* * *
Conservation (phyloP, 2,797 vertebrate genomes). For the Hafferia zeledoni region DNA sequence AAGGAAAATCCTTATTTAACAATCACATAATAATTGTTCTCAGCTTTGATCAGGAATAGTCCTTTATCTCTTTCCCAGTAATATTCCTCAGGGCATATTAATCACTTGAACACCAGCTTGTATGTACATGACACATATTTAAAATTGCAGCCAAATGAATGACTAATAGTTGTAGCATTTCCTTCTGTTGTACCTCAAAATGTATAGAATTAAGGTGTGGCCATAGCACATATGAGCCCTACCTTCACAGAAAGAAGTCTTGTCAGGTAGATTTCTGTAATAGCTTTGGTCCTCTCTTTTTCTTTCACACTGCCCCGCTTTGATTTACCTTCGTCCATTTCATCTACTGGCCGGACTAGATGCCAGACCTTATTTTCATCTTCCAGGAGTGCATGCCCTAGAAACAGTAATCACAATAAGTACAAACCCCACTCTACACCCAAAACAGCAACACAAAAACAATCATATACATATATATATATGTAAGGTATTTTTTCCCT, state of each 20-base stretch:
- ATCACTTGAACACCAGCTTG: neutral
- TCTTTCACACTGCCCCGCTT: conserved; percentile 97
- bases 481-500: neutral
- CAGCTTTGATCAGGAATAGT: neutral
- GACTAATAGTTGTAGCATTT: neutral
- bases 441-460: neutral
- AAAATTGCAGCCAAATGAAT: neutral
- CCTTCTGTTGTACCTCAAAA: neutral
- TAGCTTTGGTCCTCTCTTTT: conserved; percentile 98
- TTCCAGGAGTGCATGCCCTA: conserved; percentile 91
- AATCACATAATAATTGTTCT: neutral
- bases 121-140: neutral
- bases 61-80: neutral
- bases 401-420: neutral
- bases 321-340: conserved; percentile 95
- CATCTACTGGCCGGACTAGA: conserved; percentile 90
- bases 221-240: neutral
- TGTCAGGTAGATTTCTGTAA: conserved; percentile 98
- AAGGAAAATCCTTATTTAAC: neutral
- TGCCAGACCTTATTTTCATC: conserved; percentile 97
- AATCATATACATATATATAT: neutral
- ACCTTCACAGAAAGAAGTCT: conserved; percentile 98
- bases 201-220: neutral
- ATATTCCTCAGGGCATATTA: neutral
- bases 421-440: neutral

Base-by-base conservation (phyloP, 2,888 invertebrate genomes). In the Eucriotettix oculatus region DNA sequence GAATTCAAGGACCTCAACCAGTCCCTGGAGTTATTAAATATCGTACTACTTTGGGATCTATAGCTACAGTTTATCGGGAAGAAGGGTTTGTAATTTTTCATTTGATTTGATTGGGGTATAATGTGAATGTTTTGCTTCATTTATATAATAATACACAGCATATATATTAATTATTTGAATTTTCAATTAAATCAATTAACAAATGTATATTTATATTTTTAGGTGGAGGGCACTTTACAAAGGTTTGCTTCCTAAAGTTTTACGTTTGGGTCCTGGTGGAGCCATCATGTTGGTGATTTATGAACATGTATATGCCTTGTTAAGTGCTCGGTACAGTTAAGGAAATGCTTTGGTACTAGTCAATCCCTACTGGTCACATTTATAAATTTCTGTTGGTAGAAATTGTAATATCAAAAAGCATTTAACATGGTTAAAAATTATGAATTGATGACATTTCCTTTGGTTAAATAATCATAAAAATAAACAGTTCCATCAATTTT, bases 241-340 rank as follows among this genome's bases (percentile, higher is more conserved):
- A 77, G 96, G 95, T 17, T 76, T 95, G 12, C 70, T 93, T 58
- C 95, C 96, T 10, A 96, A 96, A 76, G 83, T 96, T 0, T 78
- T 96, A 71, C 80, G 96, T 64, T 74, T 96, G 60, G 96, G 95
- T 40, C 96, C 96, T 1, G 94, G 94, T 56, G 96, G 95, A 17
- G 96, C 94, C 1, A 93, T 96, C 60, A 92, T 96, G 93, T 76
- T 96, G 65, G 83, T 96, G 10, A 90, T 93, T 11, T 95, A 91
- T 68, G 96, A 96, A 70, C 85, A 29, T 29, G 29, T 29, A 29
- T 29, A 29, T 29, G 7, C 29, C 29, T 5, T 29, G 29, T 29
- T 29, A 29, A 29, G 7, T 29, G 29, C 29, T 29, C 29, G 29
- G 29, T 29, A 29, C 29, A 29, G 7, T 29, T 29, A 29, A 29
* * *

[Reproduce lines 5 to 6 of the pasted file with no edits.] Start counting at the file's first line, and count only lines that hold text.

- CAGCTTTGATCAGGAATAGT: neutral
- GACTAATAGTTGTAGCATTT: neutral